Evening twilight can be one of the most beautiful times of the day. The light is soft, and the colors of sunset can be intense. But just when twilight ends and night begins depends on which version of twilight you pick.
The version that applies to everyday life is called civil twilight. It begins at sunset and ends when the center of the Sun is six degrees below the horizon — the width of three fingers held at arm’s length. That doesn’t sound like much, but it makes a big difference. By the time civil twilight is over — about 20 to 30 minutes after sunset, depending on the time of year — it’s too dark to drive safely without your headlights.
After civil twilight, there’s nautical twilight. It lasts until the Sun is 12 degrees below the horizon. Although it’s not much of a concern in the era of GPS, by the time nautical twilight ends, it’s dark enough for sailors to use the stars for navigation.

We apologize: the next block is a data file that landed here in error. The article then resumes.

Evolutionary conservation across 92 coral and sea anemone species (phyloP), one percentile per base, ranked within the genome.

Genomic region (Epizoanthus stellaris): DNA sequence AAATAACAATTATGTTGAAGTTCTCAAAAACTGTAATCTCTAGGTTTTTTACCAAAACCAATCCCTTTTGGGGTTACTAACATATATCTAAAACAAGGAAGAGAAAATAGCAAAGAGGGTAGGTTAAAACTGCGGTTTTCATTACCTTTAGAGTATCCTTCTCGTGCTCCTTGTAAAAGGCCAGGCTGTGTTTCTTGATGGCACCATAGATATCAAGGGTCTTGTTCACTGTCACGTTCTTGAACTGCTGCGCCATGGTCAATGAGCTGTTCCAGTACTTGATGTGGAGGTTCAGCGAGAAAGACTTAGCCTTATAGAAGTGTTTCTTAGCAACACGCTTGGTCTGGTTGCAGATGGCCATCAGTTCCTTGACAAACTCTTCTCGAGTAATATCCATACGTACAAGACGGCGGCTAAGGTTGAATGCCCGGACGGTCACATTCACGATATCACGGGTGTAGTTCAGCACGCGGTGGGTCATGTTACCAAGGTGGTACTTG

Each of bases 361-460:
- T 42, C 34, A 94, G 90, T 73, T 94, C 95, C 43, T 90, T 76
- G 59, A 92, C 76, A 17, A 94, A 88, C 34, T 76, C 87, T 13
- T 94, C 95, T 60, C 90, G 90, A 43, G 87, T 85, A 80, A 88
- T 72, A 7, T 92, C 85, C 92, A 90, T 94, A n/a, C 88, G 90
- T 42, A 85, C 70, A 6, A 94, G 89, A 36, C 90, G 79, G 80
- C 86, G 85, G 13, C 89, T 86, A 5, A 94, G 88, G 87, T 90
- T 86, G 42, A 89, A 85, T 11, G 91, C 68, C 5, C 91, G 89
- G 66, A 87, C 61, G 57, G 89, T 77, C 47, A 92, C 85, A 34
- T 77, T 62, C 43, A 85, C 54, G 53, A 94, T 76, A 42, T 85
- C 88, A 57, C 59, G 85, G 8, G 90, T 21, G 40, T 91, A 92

Finally, there’s astronomical twilight, which ends when the Sun is 18 degrees below the horizon. At its beginning, the sky is dark enough to observe brighter stars and galaxies. By its end, all the light of day has drained away, so the night is as dark as it’s going to get. That provides the dark skies needed to observe the faintest objects — distant stars and galaxies that are impossible to study through the glow of twilight.
Of course, the same definitions apply to morning twilight — the end of night and the dawn of a new day.
Script by Damond Benningfield